Cabazitaxel contains polysorbate 80 and the diluent contains ~13% ethanol. As a result, severe hypersensitivity reactions are possible, and patients should be premedicated with an antihistamine, corticosteroid, and a histamine-2 antagonist approximately half an hour before administration. The prescribing instructions also recommend antiemetic prophylaxis as needed.

“It is really nice that we have something efficacious, but from an adverse event perspective, there really are some things to be concerned about,” she warned. In TROPIC, high rates of neutropenia, myelosuppression, and anemia were observed in the cabazitaxel arm.

Gastrointestinal symptoms are common, with ~6% of patients experiencing diarrhea. Deaths have been reported from severe treatment-related diarrhea, and doses should be reduced for any patient with ≥grade 3 diarrhea. “This is an important counseling point to patients,” said Pereiras. “They need to know to stay hydrated, use antidiarrheals, and not go the whole weekend before contacting us.”

In TROPIC, nearly 30% of patients treated with cabazitaxel suffered grade 3/4 neutropenia and 7% developed neutropenic fevers, which might have been dose-related. Cabazitaxel is therefore contraindicated in patients with neutrophil counts ≤1500 cells/mm3. Pereiras said it is important for clinicians to stay on top of monitoring blood counts during therapy. Patients aged ≥65 years appear more prone to neutropenia-related fevers and deaths, and some clinicians recommend primary prophylaxis with granulocyte colony-stimulating factor for any patient with an elevated risk of febrile neutropenia.

Some patients in TROPIC’s cabazitaxel arm experienced neurotoxicities or suffered cardiac-related events. A clinical trial is under way to investigate the effect of cabazitaxel on QTc intervals.

Cabazitaxel is extensively metabolized by the liver via CYP 3A4/5 and, to a lesser extent, CYP 2C8. CYP 3A inhibitors or inducers might affect area under the curve concentrations and are to be avoided. A phase 1 trial is evaluating cabazitaxel in patients with hepatic impairment. “Some dose-adjustment may be needed in patients with hepatic dysfunction,” Pereiras cautioned. Excretion via the renal pathway is minimal, but because no data are available on patients with creatinine clearance <30 mL/min, she said patients with renal dysfunction should be monitored.

A 2-step dilution process is used for cabazitaxel. Pereiras cautioned that in preparing the drug, it is essential to use a polyvinyl chloride–free bag and an inline filter.

Eribulin Mesylate (Halaven)
Eribulin is from a novel class of agents called halichondrins. “It is approved for metastatic breast cancer, specifically in those patients that have already had at least 2 chemotherapy regimens, which should have included an anthracycline and a taxane,” said Pereiras.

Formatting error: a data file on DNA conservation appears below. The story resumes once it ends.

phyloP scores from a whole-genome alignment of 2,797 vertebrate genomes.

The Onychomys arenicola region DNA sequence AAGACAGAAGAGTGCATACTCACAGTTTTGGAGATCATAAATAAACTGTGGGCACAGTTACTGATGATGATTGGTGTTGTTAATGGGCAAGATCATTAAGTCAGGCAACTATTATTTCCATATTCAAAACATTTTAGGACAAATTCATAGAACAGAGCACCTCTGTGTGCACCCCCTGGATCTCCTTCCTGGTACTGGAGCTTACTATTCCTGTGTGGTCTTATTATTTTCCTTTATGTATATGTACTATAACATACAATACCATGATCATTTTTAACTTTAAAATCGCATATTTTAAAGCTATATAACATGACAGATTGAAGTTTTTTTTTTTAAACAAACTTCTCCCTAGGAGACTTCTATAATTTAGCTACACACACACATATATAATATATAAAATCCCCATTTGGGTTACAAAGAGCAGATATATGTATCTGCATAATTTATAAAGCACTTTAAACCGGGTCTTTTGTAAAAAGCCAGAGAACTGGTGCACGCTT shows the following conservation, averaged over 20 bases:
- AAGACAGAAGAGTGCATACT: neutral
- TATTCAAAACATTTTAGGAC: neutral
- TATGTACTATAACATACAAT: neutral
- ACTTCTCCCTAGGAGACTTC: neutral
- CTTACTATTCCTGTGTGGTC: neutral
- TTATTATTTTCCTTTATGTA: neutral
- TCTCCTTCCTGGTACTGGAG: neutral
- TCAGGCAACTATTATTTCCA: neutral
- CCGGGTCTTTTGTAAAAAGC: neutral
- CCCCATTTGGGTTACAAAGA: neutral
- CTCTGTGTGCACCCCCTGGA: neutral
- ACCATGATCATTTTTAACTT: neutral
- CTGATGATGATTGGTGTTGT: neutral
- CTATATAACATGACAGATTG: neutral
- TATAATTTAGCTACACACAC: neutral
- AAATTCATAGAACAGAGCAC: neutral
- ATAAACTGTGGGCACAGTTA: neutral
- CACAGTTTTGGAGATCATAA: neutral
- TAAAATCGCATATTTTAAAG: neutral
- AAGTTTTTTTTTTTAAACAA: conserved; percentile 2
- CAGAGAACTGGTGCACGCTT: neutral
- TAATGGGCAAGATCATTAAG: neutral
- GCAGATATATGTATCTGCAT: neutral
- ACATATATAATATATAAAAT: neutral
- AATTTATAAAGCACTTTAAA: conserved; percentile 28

Eribulin, a synthetic analogue of a sea sponge chemical, is a nontaxane, microtubule dynamics inhibitor. “But when you get down to the basics, it’s just like any other taxane—it works on the microtubules,” she said. Unlike traditional microtubule inhibitors that halt cell division by stabilizing the microtubules, eribulin achieves cell cycle arrest by preventing microtubule growth without affecting microtubule shortening.

In the EMBRACE study, a phase 3 randomized trial that compared eribulin with the physician’s choice of chemotherapy, OS was significantly improved for women who received eribulin (13.1 vs 10.6 mo, respectively; P = .041). Median PFS and the overall response rate were also better for the eribulin arm, but women taking eribulin had a shorter duration of response.

The recommended dose for eribulin is 1.4 mg/m2 administered via intravenous push over 2 to 5 minutes on days 1 and 8 of a 21-day cycle. No premedications are required. “It can be given as straight drug or can be further diluted in normal saline. It is not compatible with dextrose,” she emphasized.

Eribulin is minimally metabolized by CYP enzymes. “[There is] some inhibitor effect on CYP 3A4 and on P-glycoprotein, but this is thought to be minimal,” she said. No formal studies have evaluated eribulin in patients with renal dysfunction, but one pharmacokinetic study looked at patients with mild to moderate hepatic dysfunction. Pereiras directed clinicians to the package insert for specific recommendations on adjusting the eribulin dose for patients with hepatic or renal problems.

At least one-quarter of patients in EMBRACE experienced anemia, weakness/ tiredness, alopecia, nausea, and constitution. Most (82%) patients developed neutropenia, with 4% experiencing grade 3/4 febrile neutropenia. “Blood counts should be closely monitored and dose adjustments should be made if a patient experiences neutropenic fever or grade 4 neutropenia,” said Pereiras.

Eribulin extends the QT interval, and she recommended monitoring in patients at risk of cardiovascular events, especially patients with a wider QT interval at baseline. She also advised clinicians to check magnesium potassium levels and correct any deficiencies prior to therapy.

Grade 3/4 peripheral neuropathy, observed in several patients, was cited as the most common reason for discontinuation. For these patients, Pereiras suggested withholding eribulin and reintroducing once neuropathy falls to grade 2.